January 23, 2017
In Les Territoires Perdus de la République
(The Lost Territories of the Republic), a prophetic book edited by historian
Georges Bensoussan published in 2002, a group of French school teachers described
the wave of anti-Semitism, misogyny and Islamism that was sweeping through
schools in the suburbs surrounding Paris.
The book was met with a deafening media
Fifteen years later, Bensoussann has edited
a follow-up: Une France Soumise (A Subjugated France), a collection of
testimonials by over 70 civil servants, teachers, social workers, doctors,
nurses, law enforcement officers and mayors.
The face of France has been transformed in
the intervening years. What was a rippling wave back in 2002 has become a
tsunami spreading out from the suburban zones that threatens to engulf the
Sharia law has arrived on street corners
and village squares. The Islamists are progressing, not from the top down but
from the bottom up. Their strategy is one of gradual and inexorable
Enclaves are being created in housing
projects, neighbourhoods and towns, where they stake out their social and
political markers to impose their laws and worldview.
A Salafist counter-society has materialized,
characterized by hatred of all things French that threatens to destroy social
cohesion, transform lifestyles and erase cultural identity.
This reality is more frightening than the
fictional France portrayed in Michel Houllebecq’s novel Submission. Barbara
Lefebvre, who co-edited the book, asserts that “a world is coming to an end:
that of a secular, republican and liberal France.”
In its war on Western, liberal democracy,
political Islam sees France as a key battleground. But the testimonials collected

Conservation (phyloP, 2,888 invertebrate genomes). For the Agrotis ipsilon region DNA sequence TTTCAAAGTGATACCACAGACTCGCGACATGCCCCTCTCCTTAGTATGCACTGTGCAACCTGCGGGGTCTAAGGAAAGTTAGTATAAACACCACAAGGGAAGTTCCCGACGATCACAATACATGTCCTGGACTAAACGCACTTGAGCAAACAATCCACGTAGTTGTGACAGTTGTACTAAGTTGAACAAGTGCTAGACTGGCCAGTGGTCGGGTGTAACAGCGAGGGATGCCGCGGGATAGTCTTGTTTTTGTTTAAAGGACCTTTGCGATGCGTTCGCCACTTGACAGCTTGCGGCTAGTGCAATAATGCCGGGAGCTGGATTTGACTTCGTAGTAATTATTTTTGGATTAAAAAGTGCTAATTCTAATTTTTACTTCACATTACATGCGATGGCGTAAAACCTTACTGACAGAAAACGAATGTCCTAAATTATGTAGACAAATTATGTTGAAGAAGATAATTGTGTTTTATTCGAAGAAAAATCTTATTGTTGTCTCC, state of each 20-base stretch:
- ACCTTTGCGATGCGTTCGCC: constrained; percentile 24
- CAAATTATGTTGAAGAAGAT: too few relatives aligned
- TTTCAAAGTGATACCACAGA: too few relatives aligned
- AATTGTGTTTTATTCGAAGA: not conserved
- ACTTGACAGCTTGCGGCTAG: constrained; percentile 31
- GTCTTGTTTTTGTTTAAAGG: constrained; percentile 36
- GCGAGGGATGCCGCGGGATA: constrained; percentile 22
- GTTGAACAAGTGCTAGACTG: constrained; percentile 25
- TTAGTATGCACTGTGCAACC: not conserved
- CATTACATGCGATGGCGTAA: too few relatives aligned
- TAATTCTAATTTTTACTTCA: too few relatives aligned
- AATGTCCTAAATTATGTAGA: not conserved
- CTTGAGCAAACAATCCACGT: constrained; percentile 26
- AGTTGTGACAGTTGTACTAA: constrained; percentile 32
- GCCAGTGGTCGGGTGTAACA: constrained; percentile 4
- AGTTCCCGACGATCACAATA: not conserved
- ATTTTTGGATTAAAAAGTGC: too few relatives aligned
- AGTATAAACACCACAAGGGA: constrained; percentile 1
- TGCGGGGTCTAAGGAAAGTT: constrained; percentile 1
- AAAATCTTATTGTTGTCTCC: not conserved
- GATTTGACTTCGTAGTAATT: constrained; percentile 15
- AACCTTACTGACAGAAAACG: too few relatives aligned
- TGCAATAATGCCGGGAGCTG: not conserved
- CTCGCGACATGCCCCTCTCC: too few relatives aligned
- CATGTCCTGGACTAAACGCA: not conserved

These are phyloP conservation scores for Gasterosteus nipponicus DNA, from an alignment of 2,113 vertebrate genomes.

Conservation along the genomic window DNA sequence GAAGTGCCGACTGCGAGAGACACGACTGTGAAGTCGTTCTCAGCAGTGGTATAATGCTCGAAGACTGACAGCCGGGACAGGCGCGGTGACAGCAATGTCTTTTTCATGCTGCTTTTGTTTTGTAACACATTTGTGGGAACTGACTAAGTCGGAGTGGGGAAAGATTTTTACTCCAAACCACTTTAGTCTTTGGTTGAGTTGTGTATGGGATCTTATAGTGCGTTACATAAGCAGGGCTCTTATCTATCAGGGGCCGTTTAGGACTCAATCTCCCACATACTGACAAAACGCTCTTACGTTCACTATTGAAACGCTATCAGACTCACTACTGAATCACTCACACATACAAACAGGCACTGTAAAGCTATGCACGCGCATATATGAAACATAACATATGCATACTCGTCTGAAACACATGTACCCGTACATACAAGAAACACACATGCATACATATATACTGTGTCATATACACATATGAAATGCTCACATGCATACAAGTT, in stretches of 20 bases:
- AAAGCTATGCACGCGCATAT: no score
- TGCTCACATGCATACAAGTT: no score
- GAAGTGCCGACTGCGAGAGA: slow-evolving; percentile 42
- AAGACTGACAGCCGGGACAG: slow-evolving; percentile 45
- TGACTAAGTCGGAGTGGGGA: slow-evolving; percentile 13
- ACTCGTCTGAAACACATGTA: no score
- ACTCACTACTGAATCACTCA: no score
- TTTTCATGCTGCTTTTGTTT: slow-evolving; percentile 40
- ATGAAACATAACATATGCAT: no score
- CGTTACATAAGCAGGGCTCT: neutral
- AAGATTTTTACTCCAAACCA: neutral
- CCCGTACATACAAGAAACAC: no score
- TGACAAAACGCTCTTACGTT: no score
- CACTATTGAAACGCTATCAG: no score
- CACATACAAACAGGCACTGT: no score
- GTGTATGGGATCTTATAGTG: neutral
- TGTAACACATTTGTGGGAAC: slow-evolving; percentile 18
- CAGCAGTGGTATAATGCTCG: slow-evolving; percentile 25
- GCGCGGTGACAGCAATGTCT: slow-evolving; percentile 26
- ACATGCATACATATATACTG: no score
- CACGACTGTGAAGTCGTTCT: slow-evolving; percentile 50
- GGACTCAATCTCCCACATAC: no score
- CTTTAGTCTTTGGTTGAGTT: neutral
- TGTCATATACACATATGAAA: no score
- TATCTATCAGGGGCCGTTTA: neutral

demonstrate that those invested with exercising the authority of the state have
renounced any attempt to enforce the laws of the republic throughout the
As nature abhors a vacuum, those laws have
given way to a forced submission -- to rules that are not those democratically
created by lawmakers, but imposed by religion.
A case in point is the wearing of the
Niqab. Despite a legal ban introduced in 2010, police officers are afraid to
enforce this law, not only for fear of being attacked but also because their
superiors instruct them not to, so as to maintain social peace.
The testimonials in A Subjugated France
come mainly from public-sector employees, who are confronted on a daily basis
with situations similar to those reported in the popular press.
Yet unlike the press reports, Bensoussan’s
book gives those employees an opportunity to describe the reality they face --
a reality their hierarchical superiors forbid them from discussing with
The role of the state itself in the
disintegration of its own authority is thus highlighted in a way that is absent
from the media accounts.
Reading the book makes one aware of the
conflict between, the French nation -- with its rules and cultural identity --
and a counter-society composed of a section of French Muslims, who consider
France to be a hostile environment and want to live according to a Salafist
religious, legal and social model they seek to extend throughout the country
and ultimately, the globe.
That model is diametrically opposed to the French
Republican values of liberty, equality and fraternity. It sees Muslims as
superior, forbids marriage with people of other ethnic or religious groups,
considers solidarity to be exclusively communal, excludes freedom of conscience
and speech, rejects gender equality and anathemises homosexuality.
It propagates a victim mentality that
facilitates psychological manipulation, instilling fear and loathing of the
host society that makes integration impossible. The notion of Islamophobia
encapsulates this strategy. The intellectual enquiry and critical thinking so
characteristic of French people confirms and reinforces this alienation, thus
closing the loop.
To those who are not willing to sacrifice
their country to the Salafists, Bensoussann’s book is required reading.
is an Associate Professor at the Paris campus of ESCP Europe Business School
and President of FIRM (Forum on Islamic Radicalism and Management).